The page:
About the SOFA, Ulayyan said:

    We learned about the text being proposed by the US only through the media, and we've seen that it’s very unfair for the Iraqi people. Whoever sees it will see that Iraq would become not just under US occupation but as if it were part of the US! [But without voting rights, I might add. ~HC] It allows the US to use Iraqi territory and US military bases in Iraq for a very long time, and to use them to attack any country around the world from there. And it gives the US troops and civilians complete immunity from prosecution in the Iraqi court system. The US could do anything it wanted in Iraq without being accountable to anyone!
I had also asked the MPs whether they thought the US troop presence in Iraq was helpful or harmful to the state of internal relations within Iraq. Ulayyan replied on this point:
    We do believe the presence of US troops has been very harmful, for the following reasons: Firstly, the American forces have been creating problems inside Iraq to try to justify their own continued presence here. And secondly because many forces in Iraq today have been built up by the US, and they use the US troop presence to avoid dealing with the other parties.

    Therefore the withdrawal of the US troops according to a fixed timetable will aid national reconciliation.

...the position Jaberi expressed at many points during the discussion was that Iraq needs to thought of and constituted as "the state of the citizen" (dawlat al-muwatin), rather than being constituted on the basis of sectarian quotas of any kind. Indeed, he expressed strong criticism of the UDS for having introduced the whole idea of sectarian quotas into leading government positions, in the first place.

Bush backs off - maybe, sort of, but not really:

Bush forced to rethink plan to keep Iraq bases President offers concessions after furious reaction in Baghdad to American 'colonialism'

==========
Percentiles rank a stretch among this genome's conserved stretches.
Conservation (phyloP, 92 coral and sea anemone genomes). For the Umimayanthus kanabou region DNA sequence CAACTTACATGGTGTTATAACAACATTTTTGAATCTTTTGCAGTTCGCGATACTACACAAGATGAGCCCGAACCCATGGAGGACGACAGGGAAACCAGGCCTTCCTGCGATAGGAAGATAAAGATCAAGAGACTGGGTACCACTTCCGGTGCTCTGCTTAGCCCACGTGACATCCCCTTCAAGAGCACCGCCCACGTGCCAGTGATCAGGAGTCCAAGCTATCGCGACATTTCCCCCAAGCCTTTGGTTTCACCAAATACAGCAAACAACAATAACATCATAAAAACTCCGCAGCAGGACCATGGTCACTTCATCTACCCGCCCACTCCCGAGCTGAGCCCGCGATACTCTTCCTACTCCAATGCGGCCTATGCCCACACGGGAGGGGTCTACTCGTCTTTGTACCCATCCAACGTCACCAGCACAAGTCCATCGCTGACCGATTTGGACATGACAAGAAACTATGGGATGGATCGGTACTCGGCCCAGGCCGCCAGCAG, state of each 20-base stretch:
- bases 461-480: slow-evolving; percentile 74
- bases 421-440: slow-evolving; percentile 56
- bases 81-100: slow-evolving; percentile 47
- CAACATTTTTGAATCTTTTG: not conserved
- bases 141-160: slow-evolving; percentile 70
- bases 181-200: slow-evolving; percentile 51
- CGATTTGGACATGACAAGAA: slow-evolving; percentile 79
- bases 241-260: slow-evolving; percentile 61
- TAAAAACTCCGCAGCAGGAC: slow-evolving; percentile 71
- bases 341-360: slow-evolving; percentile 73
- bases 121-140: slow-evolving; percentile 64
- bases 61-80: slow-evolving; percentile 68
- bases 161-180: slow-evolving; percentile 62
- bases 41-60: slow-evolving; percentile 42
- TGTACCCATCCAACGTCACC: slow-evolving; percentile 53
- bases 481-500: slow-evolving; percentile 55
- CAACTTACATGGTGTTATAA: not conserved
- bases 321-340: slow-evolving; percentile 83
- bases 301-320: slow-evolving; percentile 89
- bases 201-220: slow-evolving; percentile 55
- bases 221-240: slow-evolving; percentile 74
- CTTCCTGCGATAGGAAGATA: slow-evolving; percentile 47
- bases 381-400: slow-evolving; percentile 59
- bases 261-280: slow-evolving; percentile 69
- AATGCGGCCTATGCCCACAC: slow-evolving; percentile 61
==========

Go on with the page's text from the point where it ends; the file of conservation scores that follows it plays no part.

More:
By Leonard Doyle in Washington
Thursday, 12 June 2008

Faced with Iraqi anger over a US plan to enable Washington to keep military forces in the country indefinitely, George Bush is offering concessions to the government of Nouri al-Maliki in an effort to salvage an agreement, it emerged yesterday.

The proposed terms of the impending deal, which were first revealed in The Independent, have had a predictably explosive political effect inside Iraq. Negotiations between Washington and Baghdad grew fraught, with Iraqi politicians denouncing US demands to maintain a permanent grip on the country through the establishment of permanent military bases.


With Washington's Iraqi allies rising up in revolt against the plans, Mr Bush ordered a negotiating shift this weekend after speaking to Mr Maliki, the Iraqi Prime Minister....

Senior Iraqi officials want a major reduction of the US military footprint in Iraq as soon as the UN Security Council mandate approving their presence expires at the end of the year. Iraqi officials also want US forces confined to barracks unless the Iraqis ask for their assistance....many officials want the US troops to leave altogether.

President Bush, who is on a farewell tour of Europe, wants a new agreement sealed by the end of next month so he can declare a military victory in Iraq and say his 2003 invasion has been vindicated before he leaves office.